Though the “crisis” is over, it is useful to reflect theologically on how neighbour-love and solidarity were expressed at its peak. The concept that is employed to inform the reflection is “participation.” This term can simply describe the act of taking part in an activity. My interest is in participation as a moral activity. In what follows, I draw on Karol Wojtyla’s description of it. Stated succinctly, participation is being-with and acting-for others with the aim of advancing the common good. Personalist philosophers such as Martin Buber, Ferdinand Ebner, and Gabriel Marcel offer an understanding of participation that is founded on an I-Thou relation. What characterizes the I-Thou relation is intersubjectivity; the partners participate in the relation as subjects rather than as “its.” An adequate ethical treatment of participation needs to begin at the level of the I-Thou relation, but it needs to progress to incorporation of a “We” dimension. That is to say, an adequate articulation of a participative ethic includes both interpersonal and communal element
Wojtyla took a phenomenological approach to his topic; he wrote as a philosopher rather than as a theologian. Pope John Paul II was, of course, a capable theologian; he chose a strictly philosophical method to articulate the nature of participation. My first task is to ground the concept in an explicitly theological construct. To do this, I refer to Mühlen’s Trinitarian theology. He mirrors the progression in Wojtyla’s work on participation from the I-Thou level to the communal or “We” level. He posits the Holy Spirit as the personal agency representing the extension of the divine self-love expressed in the mutuality of the I-Thou relation between the Father and the Son; the triune God lives and loves not only through an I-Thou relation, but also through a We relation. Human participation is an echo, the faintest of echoes, of Trinitarian participation.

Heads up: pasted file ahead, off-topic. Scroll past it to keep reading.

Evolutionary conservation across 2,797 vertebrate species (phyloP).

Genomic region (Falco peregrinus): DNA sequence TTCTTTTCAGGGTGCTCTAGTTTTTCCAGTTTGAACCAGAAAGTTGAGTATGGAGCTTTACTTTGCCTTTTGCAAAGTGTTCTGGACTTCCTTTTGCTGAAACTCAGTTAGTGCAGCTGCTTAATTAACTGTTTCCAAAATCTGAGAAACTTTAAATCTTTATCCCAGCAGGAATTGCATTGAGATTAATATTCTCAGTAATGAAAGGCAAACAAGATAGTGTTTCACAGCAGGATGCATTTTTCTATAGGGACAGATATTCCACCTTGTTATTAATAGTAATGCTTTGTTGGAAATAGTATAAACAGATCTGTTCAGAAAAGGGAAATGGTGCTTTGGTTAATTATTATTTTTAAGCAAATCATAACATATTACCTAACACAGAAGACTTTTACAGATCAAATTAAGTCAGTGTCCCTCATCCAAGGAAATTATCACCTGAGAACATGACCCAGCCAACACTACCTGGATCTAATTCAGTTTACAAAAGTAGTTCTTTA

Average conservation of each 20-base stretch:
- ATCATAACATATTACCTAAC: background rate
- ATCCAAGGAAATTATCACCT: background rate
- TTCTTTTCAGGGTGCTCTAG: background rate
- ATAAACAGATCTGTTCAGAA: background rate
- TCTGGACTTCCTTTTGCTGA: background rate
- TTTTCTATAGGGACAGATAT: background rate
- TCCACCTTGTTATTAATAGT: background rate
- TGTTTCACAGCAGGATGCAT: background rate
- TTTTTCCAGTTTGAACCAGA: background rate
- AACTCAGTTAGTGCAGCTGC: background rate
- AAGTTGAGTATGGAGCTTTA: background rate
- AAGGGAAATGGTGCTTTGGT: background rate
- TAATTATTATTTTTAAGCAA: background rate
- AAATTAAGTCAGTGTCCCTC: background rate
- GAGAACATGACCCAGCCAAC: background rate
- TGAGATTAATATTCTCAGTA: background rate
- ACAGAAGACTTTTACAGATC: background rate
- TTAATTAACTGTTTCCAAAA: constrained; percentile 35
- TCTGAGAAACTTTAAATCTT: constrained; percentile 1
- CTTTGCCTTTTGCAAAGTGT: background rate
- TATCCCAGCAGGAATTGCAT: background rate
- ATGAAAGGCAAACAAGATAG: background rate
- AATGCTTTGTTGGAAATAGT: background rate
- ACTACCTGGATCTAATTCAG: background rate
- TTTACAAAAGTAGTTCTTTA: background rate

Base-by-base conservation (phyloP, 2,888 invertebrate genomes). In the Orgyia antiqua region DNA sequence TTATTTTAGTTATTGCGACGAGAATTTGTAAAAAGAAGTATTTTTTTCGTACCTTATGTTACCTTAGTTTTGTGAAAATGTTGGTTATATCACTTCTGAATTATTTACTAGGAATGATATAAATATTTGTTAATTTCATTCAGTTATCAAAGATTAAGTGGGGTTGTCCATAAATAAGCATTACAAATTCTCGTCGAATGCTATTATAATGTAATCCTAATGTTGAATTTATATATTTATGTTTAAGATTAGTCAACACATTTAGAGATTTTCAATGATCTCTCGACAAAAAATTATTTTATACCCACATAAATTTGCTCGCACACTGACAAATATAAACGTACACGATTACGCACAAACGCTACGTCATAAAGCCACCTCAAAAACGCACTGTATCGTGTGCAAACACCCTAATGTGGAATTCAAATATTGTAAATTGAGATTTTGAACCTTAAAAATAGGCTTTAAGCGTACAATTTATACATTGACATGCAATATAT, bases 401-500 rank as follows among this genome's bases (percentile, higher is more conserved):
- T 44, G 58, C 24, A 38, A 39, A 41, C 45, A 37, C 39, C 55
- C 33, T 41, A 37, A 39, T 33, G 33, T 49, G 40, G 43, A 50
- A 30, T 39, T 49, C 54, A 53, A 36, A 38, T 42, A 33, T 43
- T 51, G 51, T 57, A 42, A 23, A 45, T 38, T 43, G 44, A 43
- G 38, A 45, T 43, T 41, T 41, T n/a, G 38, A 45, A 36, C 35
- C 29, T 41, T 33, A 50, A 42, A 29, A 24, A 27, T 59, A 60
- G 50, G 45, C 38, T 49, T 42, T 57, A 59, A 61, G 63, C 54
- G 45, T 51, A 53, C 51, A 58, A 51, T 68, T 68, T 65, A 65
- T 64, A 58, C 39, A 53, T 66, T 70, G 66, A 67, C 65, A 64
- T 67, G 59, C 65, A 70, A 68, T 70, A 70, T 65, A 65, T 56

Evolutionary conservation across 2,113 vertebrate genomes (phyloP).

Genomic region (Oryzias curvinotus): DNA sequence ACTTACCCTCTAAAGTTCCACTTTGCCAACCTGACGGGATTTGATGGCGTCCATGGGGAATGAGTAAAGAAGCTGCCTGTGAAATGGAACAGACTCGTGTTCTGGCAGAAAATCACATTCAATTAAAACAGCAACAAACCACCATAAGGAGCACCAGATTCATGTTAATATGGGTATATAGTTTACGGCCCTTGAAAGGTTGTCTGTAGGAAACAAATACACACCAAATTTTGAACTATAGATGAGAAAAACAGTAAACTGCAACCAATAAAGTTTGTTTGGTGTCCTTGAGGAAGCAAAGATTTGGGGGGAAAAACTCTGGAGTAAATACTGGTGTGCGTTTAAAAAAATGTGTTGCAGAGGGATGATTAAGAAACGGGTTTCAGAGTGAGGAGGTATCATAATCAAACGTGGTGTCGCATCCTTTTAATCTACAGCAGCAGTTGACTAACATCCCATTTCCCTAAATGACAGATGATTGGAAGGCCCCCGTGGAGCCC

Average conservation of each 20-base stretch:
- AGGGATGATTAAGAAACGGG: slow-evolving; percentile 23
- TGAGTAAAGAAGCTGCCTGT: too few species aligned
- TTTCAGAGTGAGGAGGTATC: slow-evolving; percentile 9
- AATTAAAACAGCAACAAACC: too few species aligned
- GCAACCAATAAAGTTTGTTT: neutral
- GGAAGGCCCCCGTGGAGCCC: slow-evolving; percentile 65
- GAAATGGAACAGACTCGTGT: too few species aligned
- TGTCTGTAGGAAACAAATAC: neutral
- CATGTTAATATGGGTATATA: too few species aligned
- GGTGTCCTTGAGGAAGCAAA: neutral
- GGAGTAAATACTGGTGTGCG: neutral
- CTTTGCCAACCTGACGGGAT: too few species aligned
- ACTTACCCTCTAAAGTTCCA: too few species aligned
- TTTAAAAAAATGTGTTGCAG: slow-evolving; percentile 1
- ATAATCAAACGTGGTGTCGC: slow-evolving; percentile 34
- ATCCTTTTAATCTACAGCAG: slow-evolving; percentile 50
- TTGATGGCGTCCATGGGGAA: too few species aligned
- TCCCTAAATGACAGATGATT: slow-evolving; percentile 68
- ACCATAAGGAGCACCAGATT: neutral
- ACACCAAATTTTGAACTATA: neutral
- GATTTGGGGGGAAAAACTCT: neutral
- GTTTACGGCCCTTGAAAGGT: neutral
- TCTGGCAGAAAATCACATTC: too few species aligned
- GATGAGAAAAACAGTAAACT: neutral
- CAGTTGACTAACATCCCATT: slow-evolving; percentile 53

In the second half of the paper, I use the I-Thou and We dynamics, neighbour-love, and other central ideas associated with Wojtyla’s conceptualization of participation to theologically analyze selected cases of refugee support and advocacy. The focus is largely, but not exclusively, on the European context. I have included two stories from other cultural contexts. The dynamics they reveal are universal in application; they certainly speak to the European experience. Issues touched on include a crisis of solidarity, liturgical truth-telling, and hospitality as open friendship vs hospitality as power, and a care of person-care of social world paradigm. Further details at https://hpi.uq.edu.au/studies-in-religion-seminar-listing